UPC: businesses unfazed by German government hesitation
After the German government’s suggestion that it will wait for Brexit before ratifying the Unified Patent Court Agreement, businesses say the news does not affect their already frozen preparation strategies
With their plans for a harmonised European patent system already on hold for some time, patent-focused businesses say they are unfazed by the German government’s suggestion that it will stall the Unified Patent Court Agreement’s implementation until after Brexit.
In response to a question from the Free Democratic Party parliamentary group this month, the Federal Ministry of Justice said the issue of the UK leaving the EU would play an “important role” in the further implementation of the UPCA.
It added that the real and legal implications of Brexit must first be “examined and voted on at European level”. The ministry also said the opinion is ongoing, which, according to private practice lawyers at Kather Augenstein, means that the UPC’s launch could be further delayed.
The assumption before news of the federal government’s hesitation was that it would ratify the UPCA soon after the constitutional complaint was decided, and presumably thrown out, because it had only stalled the process at the insistence of the Federal Constitutional Court.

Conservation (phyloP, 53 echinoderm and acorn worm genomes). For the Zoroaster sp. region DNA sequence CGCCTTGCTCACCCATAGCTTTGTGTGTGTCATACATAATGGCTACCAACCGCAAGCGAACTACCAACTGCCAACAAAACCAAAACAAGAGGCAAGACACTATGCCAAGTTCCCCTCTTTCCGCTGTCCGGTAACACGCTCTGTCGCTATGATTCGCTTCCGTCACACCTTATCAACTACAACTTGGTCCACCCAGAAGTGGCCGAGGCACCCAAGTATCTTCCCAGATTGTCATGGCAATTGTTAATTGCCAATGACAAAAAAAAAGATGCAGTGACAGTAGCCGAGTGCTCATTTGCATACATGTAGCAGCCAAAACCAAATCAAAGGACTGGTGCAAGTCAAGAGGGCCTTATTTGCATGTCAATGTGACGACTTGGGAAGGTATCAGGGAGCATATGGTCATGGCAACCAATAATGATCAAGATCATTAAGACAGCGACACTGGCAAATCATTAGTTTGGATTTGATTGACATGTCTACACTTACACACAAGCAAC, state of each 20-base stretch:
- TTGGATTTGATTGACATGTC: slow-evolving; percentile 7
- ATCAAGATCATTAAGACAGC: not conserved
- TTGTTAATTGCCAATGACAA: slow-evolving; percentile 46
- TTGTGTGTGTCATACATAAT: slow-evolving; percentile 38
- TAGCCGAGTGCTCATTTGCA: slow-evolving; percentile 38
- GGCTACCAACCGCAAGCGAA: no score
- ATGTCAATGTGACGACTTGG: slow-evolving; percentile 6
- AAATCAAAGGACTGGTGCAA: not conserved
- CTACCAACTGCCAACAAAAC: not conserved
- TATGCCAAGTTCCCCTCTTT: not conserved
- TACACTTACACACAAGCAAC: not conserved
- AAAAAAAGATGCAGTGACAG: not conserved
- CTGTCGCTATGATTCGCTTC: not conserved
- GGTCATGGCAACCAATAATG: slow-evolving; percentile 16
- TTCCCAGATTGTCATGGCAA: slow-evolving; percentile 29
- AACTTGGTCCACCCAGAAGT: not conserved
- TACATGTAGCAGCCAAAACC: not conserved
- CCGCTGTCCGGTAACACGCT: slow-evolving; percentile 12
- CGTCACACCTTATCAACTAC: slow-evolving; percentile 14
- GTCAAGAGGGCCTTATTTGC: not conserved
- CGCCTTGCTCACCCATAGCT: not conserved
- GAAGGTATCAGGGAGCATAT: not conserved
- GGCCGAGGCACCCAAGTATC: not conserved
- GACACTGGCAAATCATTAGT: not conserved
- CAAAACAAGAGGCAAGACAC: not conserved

But the government’s suggestion, if followed, means it is now very unlikely that the UPC will be established before the UK is due to leave the EU on October 31. Since the UPCA requires all UPC-ratifying parties to be EU member states and for the UK to be one of those parties, that development raises questions about the timeframe of the UPC.
At best, the project will need to be delayed for a short time: either to consider whether the UK can participate having already ratified the agreement; to amend the UPCA to allow the UK to participate as a non-EU member; or to amend the agreement to enable the UPC to start without the UK.
At worst, the harmonised patent project will collapse altogether.
That news has raised questions over whether a delayed ratification might frustrate business plans for the UPC that might have been due to start after the Federal Constitutional Court heard the UPCA complaint; the only thing until this point that was holding up the UPC’s establishment.